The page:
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Upper KS2 Summer – Year A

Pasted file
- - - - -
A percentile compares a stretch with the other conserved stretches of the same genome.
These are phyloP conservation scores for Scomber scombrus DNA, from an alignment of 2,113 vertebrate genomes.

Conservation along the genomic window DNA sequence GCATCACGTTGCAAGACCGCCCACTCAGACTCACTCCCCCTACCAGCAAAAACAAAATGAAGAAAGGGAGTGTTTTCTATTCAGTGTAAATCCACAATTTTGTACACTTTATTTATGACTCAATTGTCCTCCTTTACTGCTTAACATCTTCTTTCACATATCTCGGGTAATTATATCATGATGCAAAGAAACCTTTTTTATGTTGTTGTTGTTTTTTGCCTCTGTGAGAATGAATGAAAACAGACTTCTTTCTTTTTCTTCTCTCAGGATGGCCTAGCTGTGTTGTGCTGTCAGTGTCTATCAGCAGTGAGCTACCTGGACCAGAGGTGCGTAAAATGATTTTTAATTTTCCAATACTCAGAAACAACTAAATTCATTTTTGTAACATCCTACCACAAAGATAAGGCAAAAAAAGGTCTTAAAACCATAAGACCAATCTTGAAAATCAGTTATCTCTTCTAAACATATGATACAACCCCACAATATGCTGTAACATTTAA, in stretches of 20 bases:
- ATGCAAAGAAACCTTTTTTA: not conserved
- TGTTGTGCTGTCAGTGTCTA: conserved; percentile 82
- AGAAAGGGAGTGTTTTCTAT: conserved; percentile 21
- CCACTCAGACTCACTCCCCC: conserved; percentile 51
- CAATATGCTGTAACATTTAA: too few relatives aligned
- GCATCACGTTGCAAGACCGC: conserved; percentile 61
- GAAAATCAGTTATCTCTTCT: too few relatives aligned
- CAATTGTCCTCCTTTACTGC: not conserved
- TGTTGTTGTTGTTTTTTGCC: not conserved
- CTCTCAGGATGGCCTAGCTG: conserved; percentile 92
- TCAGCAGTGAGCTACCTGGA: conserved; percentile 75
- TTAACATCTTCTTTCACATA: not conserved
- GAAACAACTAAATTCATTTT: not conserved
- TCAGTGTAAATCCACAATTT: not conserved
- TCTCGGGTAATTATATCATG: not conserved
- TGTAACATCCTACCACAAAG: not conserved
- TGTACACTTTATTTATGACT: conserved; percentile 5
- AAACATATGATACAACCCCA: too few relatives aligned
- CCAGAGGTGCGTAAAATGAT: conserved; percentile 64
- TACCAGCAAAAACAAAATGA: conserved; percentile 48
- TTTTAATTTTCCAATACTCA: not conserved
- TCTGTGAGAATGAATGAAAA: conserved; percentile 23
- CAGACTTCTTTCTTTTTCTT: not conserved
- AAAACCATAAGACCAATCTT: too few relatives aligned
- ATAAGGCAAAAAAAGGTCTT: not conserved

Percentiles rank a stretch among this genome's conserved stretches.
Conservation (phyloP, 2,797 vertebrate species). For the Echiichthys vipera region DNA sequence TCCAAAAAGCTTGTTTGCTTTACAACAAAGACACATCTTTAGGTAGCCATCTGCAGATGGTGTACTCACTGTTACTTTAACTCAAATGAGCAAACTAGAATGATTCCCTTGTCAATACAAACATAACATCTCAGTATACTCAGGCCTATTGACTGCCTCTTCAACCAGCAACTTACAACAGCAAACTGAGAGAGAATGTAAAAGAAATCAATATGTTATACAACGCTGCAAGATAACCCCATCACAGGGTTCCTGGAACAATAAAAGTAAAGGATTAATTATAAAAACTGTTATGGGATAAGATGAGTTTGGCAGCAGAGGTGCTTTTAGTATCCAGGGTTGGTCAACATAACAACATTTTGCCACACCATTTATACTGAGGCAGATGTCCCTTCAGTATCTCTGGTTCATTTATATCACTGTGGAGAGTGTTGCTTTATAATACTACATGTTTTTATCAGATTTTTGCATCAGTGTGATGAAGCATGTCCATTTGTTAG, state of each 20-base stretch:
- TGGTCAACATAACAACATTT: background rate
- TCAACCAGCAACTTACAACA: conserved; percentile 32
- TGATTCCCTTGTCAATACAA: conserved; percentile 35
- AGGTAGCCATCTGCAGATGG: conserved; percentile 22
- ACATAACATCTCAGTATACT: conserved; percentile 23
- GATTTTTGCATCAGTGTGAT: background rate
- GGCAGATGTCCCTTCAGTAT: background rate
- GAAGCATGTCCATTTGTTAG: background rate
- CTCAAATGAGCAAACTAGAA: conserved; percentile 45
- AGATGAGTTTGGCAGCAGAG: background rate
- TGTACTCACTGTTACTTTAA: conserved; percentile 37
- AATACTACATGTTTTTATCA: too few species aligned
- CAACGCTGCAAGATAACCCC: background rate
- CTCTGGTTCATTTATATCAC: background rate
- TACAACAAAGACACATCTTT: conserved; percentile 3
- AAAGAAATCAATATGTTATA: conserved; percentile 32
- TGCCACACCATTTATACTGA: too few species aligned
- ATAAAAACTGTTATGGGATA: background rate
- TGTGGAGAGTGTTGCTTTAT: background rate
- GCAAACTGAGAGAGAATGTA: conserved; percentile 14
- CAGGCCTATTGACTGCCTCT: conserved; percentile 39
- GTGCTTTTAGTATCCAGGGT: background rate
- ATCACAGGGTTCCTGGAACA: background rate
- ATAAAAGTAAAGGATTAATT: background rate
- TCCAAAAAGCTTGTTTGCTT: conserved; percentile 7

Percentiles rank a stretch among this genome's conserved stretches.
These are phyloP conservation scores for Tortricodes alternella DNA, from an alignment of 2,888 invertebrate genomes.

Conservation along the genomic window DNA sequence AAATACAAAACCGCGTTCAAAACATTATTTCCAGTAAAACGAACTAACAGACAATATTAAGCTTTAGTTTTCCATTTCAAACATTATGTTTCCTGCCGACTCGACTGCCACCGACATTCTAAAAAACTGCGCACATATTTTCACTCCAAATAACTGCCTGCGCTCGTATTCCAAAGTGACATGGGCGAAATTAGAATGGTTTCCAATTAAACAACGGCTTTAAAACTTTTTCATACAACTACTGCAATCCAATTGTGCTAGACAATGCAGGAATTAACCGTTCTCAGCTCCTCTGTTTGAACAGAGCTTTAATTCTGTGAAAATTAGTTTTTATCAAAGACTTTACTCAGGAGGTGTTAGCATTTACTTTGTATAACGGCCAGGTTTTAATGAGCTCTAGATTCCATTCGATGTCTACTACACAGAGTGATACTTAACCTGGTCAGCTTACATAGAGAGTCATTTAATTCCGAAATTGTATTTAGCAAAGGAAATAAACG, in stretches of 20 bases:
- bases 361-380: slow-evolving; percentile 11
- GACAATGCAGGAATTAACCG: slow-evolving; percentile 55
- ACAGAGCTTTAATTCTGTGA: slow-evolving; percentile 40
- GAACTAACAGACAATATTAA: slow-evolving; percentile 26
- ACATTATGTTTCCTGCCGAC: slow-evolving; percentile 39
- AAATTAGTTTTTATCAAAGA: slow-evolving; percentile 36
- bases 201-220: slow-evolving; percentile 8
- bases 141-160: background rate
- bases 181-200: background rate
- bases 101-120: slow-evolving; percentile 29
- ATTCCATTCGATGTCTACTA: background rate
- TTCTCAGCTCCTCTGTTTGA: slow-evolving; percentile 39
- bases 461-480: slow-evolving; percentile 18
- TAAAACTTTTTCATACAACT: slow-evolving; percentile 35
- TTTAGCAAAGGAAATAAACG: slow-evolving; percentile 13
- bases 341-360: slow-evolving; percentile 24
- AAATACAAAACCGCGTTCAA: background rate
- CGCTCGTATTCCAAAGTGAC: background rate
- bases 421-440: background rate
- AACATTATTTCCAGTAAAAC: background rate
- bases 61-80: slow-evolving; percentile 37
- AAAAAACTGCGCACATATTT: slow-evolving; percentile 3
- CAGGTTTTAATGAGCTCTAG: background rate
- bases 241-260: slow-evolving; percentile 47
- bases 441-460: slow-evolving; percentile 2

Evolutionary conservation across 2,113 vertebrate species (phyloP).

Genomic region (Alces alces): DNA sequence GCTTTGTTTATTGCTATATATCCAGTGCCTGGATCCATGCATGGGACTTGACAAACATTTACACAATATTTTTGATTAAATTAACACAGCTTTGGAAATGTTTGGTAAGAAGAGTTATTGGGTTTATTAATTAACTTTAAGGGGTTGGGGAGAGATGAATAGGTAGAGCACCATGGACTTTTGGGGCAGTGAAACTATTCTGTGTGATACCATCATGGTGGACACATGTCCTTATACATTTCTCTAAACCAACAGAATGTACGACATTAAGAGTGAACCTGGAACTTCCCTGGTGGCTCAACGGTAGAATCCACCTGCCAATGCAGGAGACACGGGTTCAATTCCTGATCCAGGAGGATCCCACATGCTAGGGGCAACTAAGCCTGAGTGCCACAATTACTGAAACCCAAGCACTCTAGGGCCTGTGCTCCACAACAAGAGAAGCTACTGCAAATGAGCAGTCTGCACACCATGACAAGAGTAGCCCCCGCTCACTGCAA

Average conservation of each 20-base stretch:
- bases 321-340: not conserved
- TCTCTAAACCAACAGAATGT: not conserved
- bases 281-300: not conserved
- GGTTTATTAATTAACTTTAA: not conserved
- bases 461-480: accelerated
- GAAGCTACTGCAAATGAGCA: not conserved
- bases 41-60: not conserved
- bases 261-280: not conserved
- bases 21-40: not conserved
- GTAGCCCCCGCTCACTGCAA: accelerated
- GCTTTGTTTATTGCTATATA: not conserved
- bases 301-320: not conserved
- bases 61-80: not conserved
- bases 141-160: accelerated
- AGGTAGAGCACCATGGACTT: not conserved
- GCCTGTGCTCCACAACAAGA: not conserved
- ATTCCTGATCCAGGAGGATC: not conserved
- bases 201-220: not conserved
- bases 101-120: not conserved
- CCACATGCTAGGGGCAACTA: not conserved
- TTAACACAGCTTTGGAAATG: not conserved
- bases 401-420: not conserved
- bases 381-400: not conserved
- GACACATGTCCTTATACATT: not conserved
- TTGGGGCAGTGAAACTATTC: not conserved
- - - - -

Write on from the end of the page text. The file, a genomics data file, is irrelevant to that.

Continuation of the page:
Year 5: Do all animals and plants start life as an egg? Year 5: Science, Art, Music and Dance Knowledge, Skills and Understanding Year 5 Science: Living Things and their habitatsArt & Design Can they describe and compare the life cycles of a range of animals, including humans, amphibians, insects and birds? Can they describe the life cycles of common plants? Can they talk with knowledge about birth, reproduction and death of familiar animals or plants? Can they explore the work of well know naturalists? (David Attenborough and Jane Goodall) Can they report findings from investigations through written explanations and conclusions? Can they use a graph to answer scientific questions? Do they experiment with and combine materials and processes to design and make 3D form? Do they learn about the work of others by looking at their work in books, the Internet, visits to galleries and other sources of information? Do they keep notes in their sketch books as to how they might develop their work further? Do they use their sketch books to compare and discuss ideas with others? Can they combine visual and tactile qualities? Year 5 ChallengingMusic and Dance Can they observe their local environment and draw conclusions about life-cycles? (for example, the vegetable garden or flower border) Can they compare the life cycles of plants and animals in their local environment with the life cycles of those around the world, eg rainforests? Can they explain (in simple terms) a scientific idea and what evidence supports it? Can they change sounds or organise them differently to change the effect? Can they compose music which meets specific criteria? Can they choose the most appropriate tempo for a piece of music? Do they plan and perform dances confidently? Can they compose motifs and plan dances creatively and collaboratively in groups? Can they adapt and refine the way they use weight, space and rhythm in their dances to express themselves in the style of dance they use? Can they perform different styles of dance clearly and fluently? Do they organise their own warm-up and cool-down exercises? © Focus Education